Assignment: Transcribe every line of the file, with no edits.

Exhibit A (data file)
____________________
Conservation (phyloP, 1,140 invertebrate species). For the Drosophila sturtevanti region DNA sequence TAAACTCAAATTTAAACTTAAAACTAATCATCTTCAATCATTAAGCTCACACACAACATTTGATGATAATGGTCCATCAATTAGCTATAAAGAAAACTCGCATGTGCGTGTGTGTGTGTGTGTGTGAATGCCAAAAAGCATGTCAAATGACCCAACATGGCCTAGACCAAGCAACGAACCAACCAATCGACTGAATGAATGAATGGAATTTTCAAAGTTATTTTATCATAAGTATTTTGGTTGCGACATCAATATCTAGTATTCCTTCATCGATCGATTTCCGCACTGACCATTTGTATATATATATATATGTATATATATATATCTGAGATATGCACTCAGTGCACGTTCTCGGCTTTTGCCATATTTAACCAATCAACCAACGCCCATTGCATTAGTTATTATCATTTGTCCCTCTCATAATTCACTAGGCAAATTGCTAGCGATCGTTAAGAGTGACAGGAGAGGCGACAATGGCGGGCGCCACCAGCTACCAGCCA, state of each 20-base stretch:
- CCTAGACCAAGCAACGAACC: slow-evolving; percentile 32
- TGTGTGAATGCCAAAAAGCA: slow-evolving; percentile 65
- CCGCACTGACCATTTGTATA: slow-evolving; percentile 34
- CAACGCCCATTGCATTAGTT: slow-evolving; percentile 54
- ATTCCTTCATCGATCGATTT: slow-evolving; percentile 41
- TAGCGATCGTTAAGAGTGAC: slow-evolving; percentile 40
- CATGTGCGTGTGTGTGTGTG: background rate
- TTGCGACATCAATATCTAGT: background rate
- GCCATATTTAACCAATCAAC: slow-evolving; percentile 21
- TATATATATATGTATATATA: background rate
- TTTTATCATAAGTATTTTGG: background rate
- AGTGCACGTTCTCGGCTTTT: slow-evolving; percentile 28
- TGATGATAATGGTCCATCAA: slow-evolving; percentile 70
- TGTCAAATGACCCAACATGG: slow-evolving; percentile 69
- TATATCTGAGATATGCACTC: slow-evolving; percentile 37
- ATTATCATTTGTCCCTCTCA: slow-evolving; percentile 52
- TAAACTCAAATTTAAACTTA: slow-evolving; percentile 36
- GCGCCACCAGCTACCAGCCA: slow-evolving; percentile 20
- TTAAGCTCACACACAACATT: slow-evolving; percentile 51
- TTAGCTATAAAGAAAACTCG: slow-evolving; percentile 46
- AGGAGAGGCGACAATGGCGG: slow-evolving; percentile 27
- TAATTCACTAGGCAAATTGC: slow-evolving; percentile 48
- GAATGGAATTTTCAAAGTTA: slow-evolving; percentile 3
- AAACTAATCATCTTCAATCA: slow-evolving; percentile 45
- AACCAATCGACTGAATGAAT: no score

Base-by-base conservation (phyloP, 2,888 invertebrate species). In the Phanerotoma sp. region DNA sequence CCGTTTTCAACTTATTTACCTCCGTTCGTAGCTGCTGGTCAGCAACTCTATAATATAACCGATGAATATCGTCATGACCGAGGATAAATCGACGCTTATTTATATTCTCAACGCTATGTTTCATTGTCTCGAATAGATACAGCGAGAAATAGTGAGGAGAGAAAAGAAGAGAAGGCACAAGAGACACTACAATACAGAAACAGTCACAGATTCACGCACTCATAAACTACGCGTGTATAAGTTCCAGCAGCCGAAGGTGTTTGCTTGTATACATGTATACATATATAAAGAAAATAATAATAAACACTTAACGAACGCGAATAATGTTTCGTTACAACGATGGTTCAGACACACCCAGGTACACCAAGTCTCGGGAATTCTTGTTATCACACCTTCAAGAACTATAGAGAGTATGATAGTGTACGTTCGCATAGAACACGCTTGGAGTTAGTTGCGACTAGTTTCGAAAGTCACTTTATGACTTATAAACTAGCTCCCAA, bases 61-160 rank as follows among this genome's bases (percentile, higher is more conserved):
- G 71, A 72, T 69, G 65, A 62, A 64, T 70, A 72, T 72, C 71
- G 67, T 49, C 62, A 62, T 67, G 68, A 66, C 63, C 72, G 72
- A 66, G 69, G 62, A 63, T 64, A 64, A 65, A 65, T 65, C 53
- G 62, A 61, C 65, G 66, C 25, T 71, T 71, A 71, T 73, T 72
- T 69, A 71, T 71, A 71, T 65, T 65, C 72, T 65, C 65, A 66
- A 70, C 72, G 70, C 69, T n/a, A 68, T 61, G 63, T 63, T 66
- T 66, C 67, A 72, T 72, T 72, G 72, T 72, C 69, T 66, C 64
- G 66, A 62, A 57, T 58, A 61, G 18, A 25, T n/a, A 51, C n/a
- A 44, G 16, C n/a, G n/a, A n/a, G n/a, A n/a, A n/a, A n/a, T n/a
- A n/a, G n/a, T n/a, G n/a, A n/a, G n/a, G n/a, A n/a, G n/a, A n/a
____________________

Conservation (phyloP, 1,140 invertebrate species). For the Drosophila sturtevanti region DNA sequence TAAACTCAAATTTAAACTTAAAACTAATCATCTTCAATCATTAAGCTCACACACAACATTTGATGATAATGGTCCATCAATTAGCTATAAAGAAAACTCGCATGTGCGTGTGTGTGTGTGTGTGTGAATGCCAAAAAGCATGTCAAATGACCCAACATGGCCTAGACCAAGCAACGAACCAACCAATCGACTGAATGAATGAATGGAATTTTCAAAGTTATTTTATCATAAGTATTTTGGTTGCGACATCAATATCTAGTATTCCTTCATCGATCGATTTCCGCACTGACCATTTGTATATATATATATATGTATATATATATATCTGAGATATGCACTCAGTGCACGTTCTCGGCTTTTGCCATATTTAACCAATCAACCAACGCCCATTGCATTAGTTATTATCATTTGTCCCTCTCATAATTCACTAGGCAAATTGCTAGCGATCGTTAAGAGTGACAGGAGAGGCGACAATGGCGGGCGCCACCAGCTACCAGCCA, state of each 20-base stretch:
- CCTAGACCAAGCAACGAACC: slow-evolving; percentile 32
- TGTGTGAATGCCAAAAAGCA: slow-evolving; percentile 65
- CCGCACTGACCATTTGTATA: slow-evolving; percentile 34
- CAACGCCCATTGCATTAGTT: slow-evolving; percentile 54
- ATTCCTTCATCGATCGATTT: slow-evolving; percentile 41
- TAGCGATCGTTAAGAGTGAC: slow-evolving; percentile 40
- CATGTGCGTGTGTGTGTGTG: background rate
- TTGCGACATCAATATCTAGT: background rate
- GCCATATTTAACCAATCAAC: slow-evolving; percentile 21
- TATATATATATGTATATATA: background rate
- TTTTATCATAAGTATTTTGG: background rate
- AGTGCACGTTCTCGGCTTTT: slow-evolving; percentile 28
- TGATGATAATGGTCCATCAA: slow-evolving; percentile 70
- TGTCAAATGACCCAACATGG: slow-evolving; percentile 69
- TATATCTGAGATATGCACTC: slow-evolving; percentile 37
- ATTATCATTTGTCCCTCTCA: slow-evolving; percentile 52
- TAAACTCAAATTTAAACTTA: slow-evolving; percentile 36
- GCGCCACCAGCTACCAGCCA: slow-evolving; percentile 20
- TTAAGCTCACACACAACATT: slow-evolving; percentile 51
- TTAGCTATAAAGAAAACTCG: slow-evolving; percentile 46
- AGGAGAGGCGACAATGGCGG: slow-evolving; percentile 27
- TAATTCACTAGGCAAATTGC: slow-evolving; percentile 48
- GAATGGAATTTTCAAAGTTA: slow-evolving; percentile 3
- AAACTAATCATCTTCAATCA: slow-evolving; percentile 45
- AACCAATCGACTGAATGAAT: no score

Base-by-base conservation (phyloP, 2,888 invertebrate species). In the Phanerotoma sp. region DNA sequence CCGTTTTCAACTTATTTACCTCCGTTCGTAGCTGCTGGTCAGCAACTCTATAATATAACCGATGAATATCGTCATGACCGAGGATAAATCGACGCTTATTTATATTCTCAACGCTATGTTTCATTGTCTCGAATAGATACAGCGAGAAATAGTGAGGAGAGAAAAGAAGAGAAGGCACAAGAGACACTACAATACAGAAACAGTCACAGATTCACGCACTCATAAACTACGCGTGTATAAGTTCCAGCAGCCGAAGGTGTTTGCTTGTATACATGTATACATATATAAAGAAAATAATAATAAACACTTAACGAACGCGAATAATGTTTCGTTACAACGATGGTTCAGACACACCCAGGTACACCAAGTCTCGGGAATTCTTGTTATCACACCTTCAAGAACTATAGAGAGTATGATAGTGTACGTTCGCATAGAACACGCTTGGAGTTAGTTGCGACTAGTTTCGAAAGTCACTTTATGACTTATAAACTAGCTCCCAA, bases 61-160 rank as follows among this genome's bases (percentile, higher is more conserved):
- G 71, A 72, T 69, G 65, A 62, A 64, T 70, A 72, T 72, C 71
- G 67, T 49, C 62, A 62, T 67, G 68, A 66, C 63, C 72, G 72
- A 66, G 69, G 62, A 63, T 64, A 64, A 65, A 65, T 65, C 53
- G 62, A 61, C 65, G 66, C 25, T 71, T 71, A 71, T 73, T 72
- T 69, A 71, T 71, A 71, T 65, T 65, C 72, T 65, C 65, A 66
- A 70, C 72, G 70, C 69, T n/a, A 68, T 61, G 63, T 63, T 66
- T 66, C 67, A 72, T 72, T 72, G 72, T 72, C 69, T 66, C 64
- G 66, A 62, A 57, T 58, A 61, G 18, A 25, T n/a, A 51, C n/a
- A 44, G 16, C n/a, G n/a, A n/a, G n/a, A n/a, A n/a, A n/a, T n/a
- A n/a, G n/a, T n/a, G n/a, A n/a, G n/a, G n/a, A n/a, G n/a, A n/a